Tag Archives: the London Marathon

Surviving the London marathon

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Just in case anyone reading this blog has an entry for the London Marathon on the weekend, and hasn’t been overwhelmed yet by the volume of free advice that can be obtained in magazines, on other blogs, and all over the web (in almost all cases by people who’ve run considerably further than I’ve ever managed), I thought I’d offer my own tips:

  1. If you really haven’t trained, it’s not too late to pull out. Sorry, this is probably the last thing you want to be told, but there’s a reason Phidippides died running 26 miles. It’s long and it’s brutal, and if you haven’t trained enough it will hurt
  2. Carbo-load; I know there’s a lot of hype about it and it sounds incredible, but it works
  3. If you end up using sugar as an analgaesic, go for artificial sugar (it takes longer to dissolve)
  4. Motivate yourself incrementally: almost everyone who runs their first marathon, irrespective of their fitness level (well, with the possible exception of Jade Goody), “should” find it possible to complete a marathon, even if theircardiovascular fitness is atrocious, by reducing their intensity to a pace they can sustain. If you are nervous about the distance, time your first mile, and then fix in your head the thought “I just ran a mile in ten minutes. It didn’t hurt. I can run the next mile in the same time.”)
  5. Motivate yourself negatively: by which I mean, focus on finishing. “I’ve done a quarter of the distance – it was ok, I’ve only got three quarters to go.” Particularly in the second half of the race, and especially at around 18 miles in or so, you should be able to motivate yourself by counting down the miles to go. “It’s only 8 more miles; I know what 8 feels like.”
  6. Don’t think that just because someone looks like a joker, they’ll run like a joker. If you’re relying on someone in a costume to pull you round the course – don’t be surprised if they’re a multi-marathon runner, with a planned negative split, who after running 10 miles at 10-minute a mile pace, will suddenly drop down to 7-minute pace or less.  Some runners dress like idiots because they are idiots. Many more dress like that because they’re brilliant runners and they don’t care.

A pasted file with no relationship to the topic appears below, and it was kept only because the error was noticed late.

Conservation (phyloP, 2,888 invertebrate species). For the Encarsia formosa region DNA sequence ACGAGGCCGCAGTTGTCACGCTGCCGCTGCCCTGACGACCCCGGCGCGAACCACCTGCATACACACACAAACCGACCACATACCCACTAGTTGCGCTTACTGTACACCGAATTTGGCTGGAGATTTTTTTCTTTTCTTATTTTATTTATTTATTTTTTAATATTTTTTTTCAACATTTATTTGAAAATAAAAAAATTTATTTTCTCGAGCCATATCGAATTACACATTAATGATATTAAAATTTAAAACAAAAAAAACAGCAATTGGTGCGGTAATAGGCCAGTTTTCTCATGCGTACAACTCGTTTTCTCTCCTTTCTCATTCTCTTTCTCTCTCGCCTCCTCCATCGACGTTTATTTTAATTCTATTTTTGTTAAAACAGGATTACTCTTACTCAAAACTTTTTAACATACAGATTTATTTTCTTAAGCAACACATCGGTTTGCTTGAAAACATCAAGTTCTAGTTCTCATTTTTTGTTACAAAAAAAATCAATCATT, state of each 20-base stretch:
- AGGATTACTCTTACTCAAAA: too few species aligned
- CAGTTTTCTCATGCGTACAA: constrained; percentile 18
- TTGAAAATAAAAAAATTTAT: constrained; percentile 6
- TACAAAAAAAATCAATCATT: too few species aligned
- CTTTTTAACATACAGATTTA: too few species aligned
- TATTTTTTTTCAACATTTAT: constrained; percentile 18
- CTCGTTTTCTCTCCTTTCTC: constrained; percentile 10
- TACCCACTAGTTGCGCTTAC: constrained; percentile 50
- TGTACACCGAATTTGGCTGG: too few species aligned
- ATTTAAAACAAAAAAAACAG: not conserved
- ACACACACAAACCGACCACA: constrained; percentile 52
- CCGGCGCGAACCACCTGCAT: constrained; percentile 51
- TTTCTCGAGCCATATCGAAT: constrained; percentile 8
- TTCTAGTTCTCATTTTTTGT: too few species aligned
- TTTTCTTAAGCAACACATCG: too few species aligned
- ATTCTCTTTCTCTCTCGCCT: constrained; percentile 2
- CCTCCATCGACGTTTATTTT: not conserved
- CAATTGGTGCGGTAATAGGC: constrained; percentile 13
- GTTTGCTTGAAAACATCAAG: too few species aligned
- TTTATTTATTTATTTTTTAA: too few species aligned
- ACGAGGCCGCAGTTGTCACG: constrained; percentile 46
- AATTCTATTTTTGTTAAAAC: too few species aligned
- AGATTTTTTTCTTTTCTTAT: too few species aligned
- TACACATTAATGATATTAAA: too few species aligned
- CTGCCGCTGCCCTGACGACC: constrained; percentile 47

7. Enjoy it. And if you enjoy it a lot (and you haven’t completely knackered yourseld), run again. 

Exiting with dignity

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I will always associate Vienna 2012 with the solidarity shown by those running in aid of Iranian workers. For the press, a different story was at stake, the staggered half marathon race between Haile Gebrselassie and Paula Radcliffe, billed as the Emperor versus the Queen, which the Ethiopian runner won easily (too easily: he made up an eight minute deficit by15k).

Gebrselassie is by universal acclaim a fantastic athlete: a double Olympic gold winner over 10k, the winner of 4 world indoor and 4 world outdoor championships over a range of distances from 1500 metres up to 10k. He is also kind, courteous and genuinely modest. He was on Radio 5 a few months ago. None of the main presenters have even a passing knowledge of distance running, yet he charmed the entire studio. He remains an outstanding athlete; his time at Vienna was 60 minutes for a half marathon. He will not be competing at London 2012, simply because he has the misfortune to be competing against a brilliant generation of younger Ethiopian runners. In 2012, nineteen Ethiopian men have surpassed Gebrselassie’s best recent marathon time of 2 hours 8 minutes. (By comparison, the fastest UK finisher at the 2011 London marathon, Lee Merrien, came in at 2 hours 14).

Paula Radcliffe has run the three fastest three women’s marathon times in history. Her closest competitor Liliya Shobukhova has a best time of 2hr 18min 20; thirty-eight seconds slower than Radcliffe’s third-fastest time of 2hr 17min 42sec; and three minutes behind Radcliffe’s best ever time of 2hr 15min 25sec. She, Radcliffe Gebrselassie, will be at London. However, she seems to be 10 years past her peak. It is a long time since Radcliffe won a really top race, and few people seem to give her any real chance of winning at London. Her defeat at Vienna, where she had to be comforted by Gebrselassie is being taken as further evidence of her decline.

Radcliffe doesn’t seem to be a very popular athlete in Britain. You have to look right in the corners of the press coverage to see what the press think of her: a perfectionist, driven (too much so?), over-influence by her husband, who is also her coach. It is almost as if people have not forgiven her for her defeats at Athens, etc.

Both Radcliffe and Gebrselassie would be capable of competing as veterans should they so choose. Twenty years ago, most athletes -irrespective of their sport – seemed to peak at 26 or so and then decline rapidly thereafter (certainly neither McEnroe nor Borg got far past that milestone), and if better nutrition and sports science have pushed that milestone a couple of years back (just think of the longevity of Roger Federer) the frustrating reality remains that even marathon runners, with all their slow-twitch muscles, which are supposed to go more slowly than fast-twitch muscles of a sprinter, decline as they age.

 This injured ex-runner, 12 months Radcliffe’s senior, wishes them both well.